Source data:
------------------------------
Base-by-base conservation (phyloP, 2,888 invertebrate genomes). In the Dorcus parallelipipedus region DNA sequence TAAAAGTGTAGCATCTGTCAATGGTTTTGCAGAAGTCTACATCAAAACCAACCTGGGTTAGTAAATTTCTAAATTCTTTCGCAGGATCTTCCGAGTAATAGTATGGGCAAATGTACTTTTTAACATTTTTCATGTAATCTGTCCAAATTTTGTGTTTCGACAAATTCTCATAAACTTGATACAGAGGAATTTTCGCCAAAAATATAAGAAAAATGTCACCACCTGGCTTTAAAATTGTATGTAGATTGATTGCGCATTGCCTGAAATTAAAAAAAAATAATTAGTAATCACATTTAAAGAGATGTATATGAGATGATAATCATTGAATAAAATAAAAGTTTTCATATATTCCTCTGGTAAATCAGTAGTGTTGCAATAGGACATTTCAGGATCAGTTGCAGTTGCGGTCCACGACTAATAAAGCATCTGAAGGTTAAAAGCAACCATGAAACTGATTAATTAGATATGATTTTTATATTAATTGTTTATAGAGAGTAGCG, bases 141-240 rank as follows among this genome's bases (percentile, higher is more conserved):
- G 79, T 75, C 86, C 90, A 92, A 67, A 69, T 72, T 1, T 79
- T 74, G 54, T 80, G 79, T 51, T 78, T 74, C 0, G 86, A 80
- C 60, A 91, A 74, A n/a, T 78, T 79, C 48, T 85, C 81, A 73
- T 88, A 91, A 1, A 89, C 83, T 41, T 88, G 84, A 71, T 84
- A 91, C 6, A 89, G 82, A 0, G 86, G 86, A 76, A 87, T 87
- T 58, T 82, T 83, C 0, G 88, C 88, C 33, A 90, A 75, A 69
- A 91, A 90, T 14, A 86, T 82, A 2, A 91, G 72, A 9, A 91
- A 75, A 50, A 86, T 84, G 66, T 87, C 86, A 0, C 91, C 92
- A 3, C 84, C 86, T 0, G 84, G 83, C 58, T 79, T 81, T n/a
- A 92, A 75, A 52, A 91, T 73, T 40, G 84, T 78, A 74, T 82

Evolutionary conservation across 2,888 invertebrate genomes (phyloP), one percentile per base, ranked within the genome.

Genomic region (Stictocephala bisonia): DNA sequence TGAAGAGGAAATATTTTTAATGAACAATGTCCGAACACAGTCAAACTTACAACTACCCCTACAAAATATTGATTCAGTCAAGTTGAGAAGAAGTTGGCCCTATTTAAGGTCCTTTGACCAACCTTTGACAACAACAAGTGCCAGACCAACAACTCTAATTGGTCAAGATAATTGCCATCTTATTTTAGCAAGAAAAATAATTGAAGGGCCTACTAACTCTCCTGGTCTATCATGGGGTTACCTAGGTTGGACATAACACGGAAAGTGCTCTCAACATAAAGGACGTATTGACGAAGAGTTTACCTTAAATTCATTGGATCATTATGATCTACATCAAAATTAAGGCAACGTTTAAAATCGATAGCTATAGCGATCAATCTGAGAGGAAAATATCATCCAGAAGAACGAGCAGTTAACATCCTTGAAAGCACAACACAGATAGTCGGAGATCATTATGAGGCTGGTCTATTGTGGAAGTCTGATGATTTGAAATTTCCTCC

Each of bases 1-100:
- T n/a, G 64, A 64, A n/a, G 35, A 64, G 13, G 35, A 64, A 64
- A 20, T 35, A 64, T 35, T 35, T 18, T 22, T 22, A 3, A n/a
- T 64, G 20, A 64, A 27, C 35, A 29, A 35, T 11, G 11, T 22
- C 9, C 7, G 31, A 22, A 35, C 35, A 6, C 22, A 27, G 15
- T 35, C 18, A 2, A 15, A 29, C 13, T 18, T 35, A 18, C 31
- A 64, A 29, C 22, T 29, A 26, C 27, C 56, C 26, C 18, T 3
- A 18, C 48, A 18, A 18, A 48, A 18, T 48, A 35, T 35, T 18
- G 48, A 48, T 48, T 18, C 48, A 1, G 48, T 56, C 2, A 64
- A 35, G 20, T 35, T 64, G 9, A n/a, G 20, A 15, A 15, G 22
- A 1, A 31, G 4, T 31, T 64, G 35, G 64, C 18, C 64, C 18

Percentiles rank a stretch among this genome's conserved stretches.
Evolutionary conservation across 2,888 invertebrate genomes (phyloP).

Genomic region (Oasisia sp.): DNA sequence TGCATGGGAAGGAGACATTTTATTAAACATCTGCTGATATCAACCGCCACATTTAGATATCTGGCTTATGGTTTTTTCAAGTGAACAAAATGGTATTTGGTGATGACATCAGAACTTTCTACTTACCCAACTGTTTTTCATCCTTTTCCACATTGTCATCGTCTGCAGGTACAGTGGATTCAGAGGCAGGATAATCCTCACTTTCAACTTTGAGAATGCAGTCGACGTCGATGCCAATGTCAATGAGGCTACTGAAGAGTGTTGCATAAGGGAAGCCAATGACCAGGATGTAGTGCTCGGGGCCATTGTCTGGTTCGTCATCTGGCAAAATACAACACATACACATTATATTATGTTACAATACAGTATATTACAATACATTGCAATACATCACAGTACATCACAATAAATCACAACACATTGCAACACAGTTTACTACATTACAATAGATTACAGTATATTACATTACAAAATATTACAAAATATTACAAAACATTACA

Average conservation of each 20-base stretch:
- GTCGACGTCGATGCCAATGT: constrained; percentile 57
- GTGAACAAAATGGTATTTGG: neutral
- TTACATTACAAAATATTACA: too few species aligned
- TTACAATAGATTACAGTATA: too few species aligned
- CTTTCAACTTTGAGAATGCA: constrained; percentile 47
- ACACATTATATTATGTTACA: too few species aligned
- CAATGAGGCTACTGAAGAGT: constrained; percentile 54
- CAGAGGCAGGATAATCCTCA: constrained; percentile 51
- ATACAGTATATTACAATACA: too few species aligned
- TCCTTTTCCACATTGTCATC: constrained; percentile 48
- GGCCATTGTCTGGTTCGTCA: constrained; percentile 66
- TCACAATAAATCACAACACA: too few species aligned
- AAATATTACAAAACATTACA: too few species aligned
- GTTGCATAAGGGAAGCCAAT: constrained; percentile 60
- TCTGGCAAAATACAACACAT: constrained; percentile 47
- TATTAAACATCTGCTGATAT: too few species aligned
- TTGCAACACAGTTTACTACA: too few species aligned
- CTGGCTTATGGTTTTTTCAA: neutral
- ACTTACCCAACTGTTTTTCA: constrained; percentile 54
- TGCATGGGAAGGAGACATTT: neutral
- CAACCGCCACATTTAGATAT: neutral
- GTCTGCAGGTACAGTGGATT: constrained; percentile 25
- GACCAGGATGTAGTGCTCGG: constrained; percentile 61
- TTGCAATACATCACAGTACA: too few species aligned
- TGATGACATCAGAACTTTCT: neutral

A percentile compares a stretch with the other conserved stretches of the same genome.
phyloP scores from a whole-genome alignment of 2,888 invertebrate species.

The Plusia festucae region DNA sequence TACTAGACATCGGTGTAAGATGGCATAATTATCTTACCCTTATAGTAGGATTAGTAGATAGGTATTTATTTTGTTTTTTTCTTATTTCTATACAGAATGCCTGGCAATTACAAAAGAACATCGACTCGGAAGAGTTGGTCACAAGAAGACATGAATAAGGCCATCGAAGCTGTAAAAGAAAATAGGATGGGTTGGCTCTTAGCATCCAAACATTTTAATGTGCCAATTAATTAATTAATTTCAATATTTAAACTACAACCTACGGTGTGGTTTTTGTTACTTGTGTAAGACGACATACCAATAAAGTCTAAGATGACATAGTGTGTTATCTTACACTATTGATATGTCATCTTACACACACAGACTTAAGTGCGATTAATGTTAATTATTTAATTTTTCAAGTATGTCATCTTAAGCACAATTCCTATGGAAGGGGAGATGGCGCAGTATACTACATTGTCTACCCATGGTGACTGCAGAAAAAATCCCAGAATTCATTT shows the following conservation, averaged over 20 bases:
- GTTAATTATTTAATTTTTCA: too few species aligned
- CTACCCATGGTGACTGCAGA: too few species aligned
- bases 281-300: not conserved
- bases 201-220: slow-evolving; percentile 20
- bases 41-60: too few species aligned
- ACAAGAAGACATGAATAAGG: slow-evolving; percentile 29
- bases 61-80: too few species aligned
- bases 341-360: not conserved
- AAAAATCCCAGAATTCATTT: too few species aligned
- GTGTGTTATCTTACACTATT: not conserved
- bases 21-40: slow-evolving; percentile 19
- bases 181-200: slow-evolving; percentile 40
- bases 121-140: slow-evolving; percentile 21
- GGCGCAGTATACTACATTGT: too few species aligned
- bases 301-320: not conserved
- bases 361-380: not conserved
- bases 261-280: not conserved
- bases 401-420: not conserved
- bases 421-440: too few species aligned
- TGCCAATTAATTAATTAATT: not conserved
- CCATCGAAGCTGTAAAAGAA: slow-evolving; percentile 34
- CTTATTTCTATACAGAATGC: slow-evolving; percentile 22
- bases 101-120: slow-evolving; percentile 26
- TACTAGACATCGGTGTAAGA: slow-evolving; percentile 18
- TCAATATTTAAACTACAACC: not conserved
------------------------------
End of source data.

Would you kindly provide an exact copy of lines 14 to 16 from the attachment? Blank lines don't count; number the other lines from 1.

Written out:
Each of bases 1-100:
- T n/a, G 64, A 64, A n/a, G 35, A 64, G 13, G 35, A 64, A 64
- A 20, T 35, A 64, T 35, T 35, T 18, T 22, T 22, A 3, A n/a